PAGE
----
Los Reyes Magos: The Spanish Christmas Tradition
Christmas may have come and gone, but many kids here in Spain are still eagerly awaiting their presents. That’s because it is not Santa Claus who brings them gifts on Christmas Day. The tradition here is that Los Reyes Magos, known as the Three Wise Men or the Three Kings in English, bring Spanish children their gifts on the Day of the Epiphany on January 6th. According to Christian tradition, this was the day that Melchior (known as Melchor in Spanish), Caspar (Gaspar), and Balthasar (Baltasar) came to visit the baby Jesus and brought their gifts of gold, frankincense, and myrrh.
Festivities officially start the day before La Adoración de los Reyes Magos. On January 5th, in towns and cities all around the country, Spanish families line the streets to get a glimpse of the Cabalgata de los Reyes Magos, a reenactment of the arrival of the Three Kings. These parades are truly a sight to behold! Amidst dancers, musicians, and puppeteers, the Kings ride on camels or elaborate floats and throw goodies down to the children, usually candy or sweets.
That evening, kids leave out their shoes in a spot where the Kings are sure to see them. Much like the traditional milk and cookies for Santa Claus and his reindeer, Spanish children often set out plates of food or sweets for los Reyes and something extra for the camels (dried grass or hay for the traditionalists, or milk and bread if those aren’t handy!). The next morning, children are delighted to discover the plates nibbled or eaten entirely. But most importantly, next to their shoes are the wrapped presents from los Reyes Magos, waiting to be ripped open!
Another important tradition after the gift-opening is the breakfast of Roscón de Reyes. It’s a delicious round-shaped cake with candied fruit or fruta escarchada on top, to symbolize the precious gems that adorned the wise men’s clothing; sometimes the roscón is filled with fresh nata (whipped cream), trufa (truffle cream) or cabello de ángel (angel’s hair), a sort of sugared pumpkin jam. Inside the cake, two plastic wrapped figurines are hidden: a faba bean and a small king. Whoever gets the slice of the cake with the small king is the “king” or “queen” of the banquet, and is said to have good luck for the rest of the year. Whoever finds the faba bean has to pay for the roscón! These desserts are usually sold in pastry shops and bakeries in the weeks leading up to Reyes, wrapped in decorative paper and wreathed with a golden paper crown.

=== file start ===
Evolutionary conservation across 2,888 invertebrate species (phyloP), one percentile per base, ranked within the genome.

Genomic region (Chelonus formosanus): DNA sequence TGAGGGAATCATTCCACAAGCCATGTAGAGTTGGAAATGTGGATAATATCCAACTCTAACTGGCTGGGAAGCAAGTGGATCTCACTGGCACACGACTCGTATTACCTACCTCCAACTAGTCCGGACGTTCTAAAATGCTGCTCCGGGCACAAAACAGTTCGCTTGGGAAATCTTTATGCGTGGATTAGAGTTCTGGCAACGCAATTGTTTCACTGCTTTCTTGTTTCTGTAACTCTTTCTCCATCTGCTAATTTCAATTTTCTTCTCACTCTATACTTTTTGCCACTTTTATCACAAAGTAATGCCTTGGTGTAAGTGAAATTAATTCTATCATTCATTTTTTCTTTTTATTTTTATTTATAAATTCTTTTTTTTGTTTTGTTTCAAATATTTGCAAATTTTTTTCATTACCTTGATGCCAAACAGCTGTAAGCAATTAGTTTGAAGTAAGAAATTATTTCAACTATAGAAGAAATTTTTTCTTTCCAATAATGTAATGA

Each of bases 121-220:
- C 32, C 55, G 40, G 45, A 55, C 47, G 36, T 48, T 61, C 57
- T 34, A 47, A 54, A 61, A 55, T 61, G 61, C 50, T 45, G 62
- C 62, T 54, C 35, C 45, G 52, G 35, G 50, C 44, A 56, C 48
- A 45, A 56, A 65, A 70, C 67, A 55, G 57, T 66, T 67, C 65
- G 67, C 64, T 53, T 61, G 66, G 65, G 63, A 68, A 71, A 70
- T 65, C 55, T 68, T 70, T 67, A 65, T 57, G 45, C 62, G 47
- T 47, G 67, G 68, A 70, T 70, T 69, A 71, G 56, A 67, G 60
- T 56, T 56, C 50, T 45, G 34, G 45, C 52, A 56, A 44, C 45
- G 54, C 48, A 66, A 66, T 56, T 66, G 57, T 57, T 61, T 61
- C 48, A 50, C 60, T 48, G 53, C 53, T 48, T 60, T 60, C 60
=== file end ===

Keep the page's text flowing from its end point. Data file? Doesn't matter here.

Although sightings of Santa Claus are becoming more common in recent years, historically La Adoración de los Reyes Magos is the most important Christmas tradition in Spain. If you are in Madrid on January 5th, you MUST add seeing the Cabalgata to your holiday to-do list. And be sure to buy a roscón to accompany your morning coffee or hot chocolate!